First connect "GND"on the Arduino board with a "Minus" socket on the breadboard. Briefly for information: In the outer areas with "+" and "-" the connections are longitudinal, in the rest of the area they are transverse. Which slot you choose does not matter - but it is best not to start at the very edge so that there is still room for possible future expansions. Here in the picture it is line 13.

Now connect "D13" with the "Plus" socket next to the "minus" socket just used. This guarantees the power supply.

Now take the LED to hand: A metal pin is a little longer - the Plus pole. This comes in the "a" column of the breadboard (here line 6), the shorter pin in the "Minus" column.

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So that the current does not flow unchecked through the LED and thus destroy it, comes in now resistance with up to 1 kiloohm into the "Plus" column and in the "b" column in the same row as the LED. The current can now flow from "D13" through the resistor and LED to "GND".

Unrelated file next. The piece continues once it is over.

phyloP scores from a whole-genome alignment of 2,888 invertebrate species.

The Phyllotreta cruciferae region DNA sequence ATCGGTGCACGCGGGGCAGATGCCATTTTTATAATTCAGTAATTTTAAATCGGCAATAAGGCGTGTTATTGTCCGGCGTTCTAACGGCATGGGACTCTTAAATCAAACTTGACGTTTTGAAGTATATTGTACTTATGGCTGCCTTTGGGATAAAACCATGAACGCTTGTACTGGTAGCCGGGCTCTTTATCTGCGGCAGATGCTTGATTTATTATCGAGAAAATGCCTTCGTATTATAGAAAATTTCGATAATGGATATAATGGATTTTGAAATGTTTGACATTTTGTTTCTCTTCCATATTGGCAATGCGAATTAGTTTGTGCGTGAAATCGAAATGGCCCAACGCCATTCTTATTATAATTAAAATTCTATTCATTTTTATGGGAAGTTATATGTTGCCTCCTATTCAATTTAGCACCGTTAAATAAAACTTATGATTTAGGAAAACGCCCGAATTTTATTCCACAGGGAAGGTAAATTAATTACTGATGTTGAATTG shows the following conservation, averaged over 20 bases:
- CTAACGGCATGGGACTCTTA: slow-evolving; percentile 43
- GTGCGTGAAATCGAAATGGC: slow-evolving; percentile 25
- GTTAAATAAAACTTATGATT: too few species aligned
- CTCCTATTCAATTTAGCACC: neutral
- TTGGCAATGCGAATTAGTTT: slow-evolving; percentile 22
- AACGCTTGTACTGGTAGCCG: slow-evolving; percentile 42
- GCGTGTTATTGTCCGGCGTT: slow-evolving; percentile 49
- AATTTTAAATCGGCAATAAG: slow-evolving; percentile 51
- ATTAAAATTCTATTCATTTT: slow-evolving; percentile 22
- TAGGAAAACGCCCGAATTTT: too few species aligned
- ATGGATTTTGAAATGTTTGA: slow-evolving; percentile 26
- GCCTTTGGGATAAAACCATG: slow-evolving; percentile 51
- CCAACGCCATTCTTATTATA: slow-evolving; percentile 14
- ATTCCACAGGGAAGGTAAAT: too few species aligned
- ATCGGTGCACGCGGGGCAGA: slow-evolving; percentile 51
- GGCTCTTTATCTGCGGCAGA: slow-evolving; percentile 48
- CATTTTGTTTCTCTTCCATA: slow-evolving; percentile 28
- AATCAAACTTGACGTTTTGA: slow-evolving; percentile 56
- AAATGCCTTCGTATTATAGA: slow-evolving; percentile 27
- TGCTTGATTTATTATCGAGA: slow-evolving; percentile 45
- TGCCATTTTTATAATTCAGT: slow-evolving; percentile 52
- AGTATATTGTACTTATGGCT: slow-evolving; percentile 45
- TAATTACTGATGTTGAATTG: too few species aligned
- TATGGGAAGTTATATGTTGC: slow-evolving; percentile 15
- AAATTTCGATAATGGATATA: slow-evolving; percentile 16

And here the whole thing again at a glance:

Set up software

Now install the Arduino IDE and connect your Arduino board to the computer via USB. This should now be recognized and set up by Windows. Then start "Arduino" from the start menu. First you have to tell the software what kind of Arduino board it is, what you have to say about "Tools / board" establish.

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Then configure via "Tools / port"the correct connection - usually this is next to the standard"COM1"The only connector specified, labeled with the name of your board. This completes your setup and you can begin programming - or use a ready-made sample code.

Upload program

As promised, you don't need your own code, the flashing LED is already included as a project as a standard example. Open it via "File / Examples / Basics / Blink". The code is extremely simple and well explained, albeit in English - so here again in German:

// The setup function runs once when switching on as a start for each program (sketch).
void setup () {
// D13 (LED_BUILTIN) is set as output.